Of course, she was not a flawless fifty. A bit soft, okay rounder than she’d planned. But she had thick, long, silvery hair; it saved Janelle from despair some days. Ridiculous. But every morning after the mirror check she said aloud, “I’m still a dancer and a better teacher.”

“I bet the woman can dance,” Janelle confided in Baron that night as they closed up. “And that Carlos may be a natural.”

“In the end it doesn’t matter, darling girl. Two more students! We’ll make a decent profit this session.”

He rapped the scarred wooden desk top three times.

The next week the couple turned up. Carlos seemed embarrassed and Sadie did not when they bungled their first steps.  They took a sail around the room to loosen up more despite Janelle and Baron’s frowns. The group appeared more relaxed with the breezy twosome there. Baron noted it felt less like pulling teeth to get them to commit to the steps.

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“Look,” Sadie told everyone, “just act like you know what you’re doing and mirror our teachers’ movements–they’re perfect!”

Carlos held her tightly. They were stiff in each other’s arms. Then tango music crescendoed, intense rhythms shaking up melody, Sadie’s laugh punctuating their goofs.

The room felt good, the atmosphere livelier.

“See?” Janelle whispered. “Though they could be a little more serious.”

He nodded slowly, eyes on the new couple.

There were twelve total on the floor. The ones who improved were those who let down their guard a bit. It wasn’t just feet, arms and head placements. The tango was a passionate dance, a lover’s dance, and relayed what words couldn’t begin to say. Some people were too scared to welcome that sort of power. Others would find their way. And some, like Carlos and Sadie, got in the thick of it because they wanted to be right there.

The second class was a success; everyone learned what they were supposed to, on time. The group began to jell. The third class demanded more, putting  more complicated steps together quickly. Confidence was required.

Sadie leaned into Carlos as they veered away to the group’s edge. She’d worn a floral skirt and scuffed red dance shoes and when he guided her she responded with the trust needed to move in concert. They executed more difficult moves, moved instinctively. They were engrossed, enchanted–by the music’s heat, the challenge of the dance, each other.

Baron and Janelle watched in surprise. They’d been practicing. They had, it seemed, real promise. Everyone stole admiring glances at them. Sadie and Carlos were beautiful to behold; their electric presence brought back Janelle’s and Baron’s past, when they were young, fresh, excited by the grand emotion of it all.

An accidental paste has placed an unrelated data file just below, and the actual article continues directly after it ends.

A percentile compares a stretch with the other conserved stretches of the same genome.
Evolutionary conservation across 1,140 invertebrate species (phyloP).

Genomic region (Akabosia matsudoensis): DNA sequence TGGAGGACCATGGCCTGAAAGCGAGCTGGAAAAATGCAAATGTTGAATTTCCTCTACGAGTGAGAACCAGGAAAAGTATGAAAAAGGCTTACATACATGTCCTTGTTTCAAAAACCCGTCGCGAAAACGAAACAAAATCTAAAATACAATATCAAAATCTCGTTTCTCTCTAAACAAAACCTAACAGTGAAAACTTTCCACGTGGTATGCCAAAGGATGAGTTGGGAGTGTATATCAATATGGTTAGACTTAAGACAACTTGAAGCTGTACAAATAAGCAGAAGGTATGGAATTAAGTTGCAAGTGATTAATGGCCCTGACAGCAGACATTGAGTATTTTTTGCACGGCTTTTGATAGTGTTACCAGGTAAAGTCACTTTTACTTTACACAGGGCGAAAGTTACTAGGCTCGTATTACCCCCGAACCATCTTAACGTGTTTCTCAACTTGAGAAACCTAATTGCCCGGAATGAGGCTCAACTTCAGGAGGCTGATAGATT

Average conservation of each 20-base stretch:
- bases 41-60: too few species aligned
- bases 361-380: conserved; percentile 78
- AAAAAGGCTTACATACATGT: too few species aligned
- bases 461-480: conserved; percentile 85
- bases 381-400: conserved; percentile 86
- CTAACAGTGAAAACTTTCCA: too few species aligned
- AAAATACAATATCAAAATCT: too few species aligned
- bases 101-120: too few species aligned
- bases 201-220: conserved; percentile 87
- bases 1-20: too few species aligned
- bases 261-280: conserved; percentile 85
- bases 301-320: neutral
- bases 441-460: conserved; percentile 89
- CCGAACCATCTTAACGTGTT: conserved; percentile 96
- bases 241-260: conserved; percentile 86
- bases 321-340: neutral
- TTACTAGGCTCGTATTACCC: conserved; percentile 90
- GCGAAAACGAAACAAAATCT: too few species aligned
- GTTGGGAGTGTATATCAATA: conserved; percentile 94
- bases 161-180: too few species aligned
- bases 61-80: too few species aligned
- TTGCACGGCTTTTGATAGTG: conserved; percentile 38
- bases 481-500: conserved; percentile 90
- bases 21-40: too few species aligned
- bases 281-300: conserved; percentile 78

“I love those kids,” Baron told her as they watched the floor and the students. “Carlos and Sadie have the spirit. How can you teach the essence of tango? I know we didn’t teach that in three classes.”

“No, but we still get to show them the way. Look at them glow.”

She said it with such reverence that Baron slipped an arm around her waist. He absently touched the necklace. He wondered over  the new couple.

“They’ve got something besides talent, Janelle. They know something, a secret that makes them good so fast.”

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She shook her head but the way he said it, his hand on those darned pendants–she knew what he meant. She shivered a little and followed their moves. Turning in the light and shadow, their bodies in sync, their profound silence infused with something Janelle couldn’t name. When the song drew to a close, all the students clapped for each other. They were so pleased to have taken this class. And they had two stars in the making right before them. They were drawn to Sadie and Carlos–the first pink-faced and panting, the second animated and shiny with sweat–like bees to clover. They lingered awhile, chatting until Janelle and her husband had to lock up.

When the students trailed out, the two teachers sat and looked at each other. They were having success. Happiness coursed through them like a veritable transfusion. Janelle got up and settled on her husband’s knees. He closed his arms around her.

The fourth week came and they waited and waited for Sadie and Carlos to come through the door. The students took their places. The tango music swelled; work got underway. Janelle looked at the clock, at the door. Baron called the commands, adjusted a few couples’ positions and threw her a glance, fingering the pendants. Everyone seemed stiffer than usual, not quite on task. They missed their inspiration, waited for the golden couple.

“It has to be another appointment or the flu. Or maybe they ran out of money and just didn’t want to tell us.”

“No,” Baron said. “Tango meant too much already. They should be here.”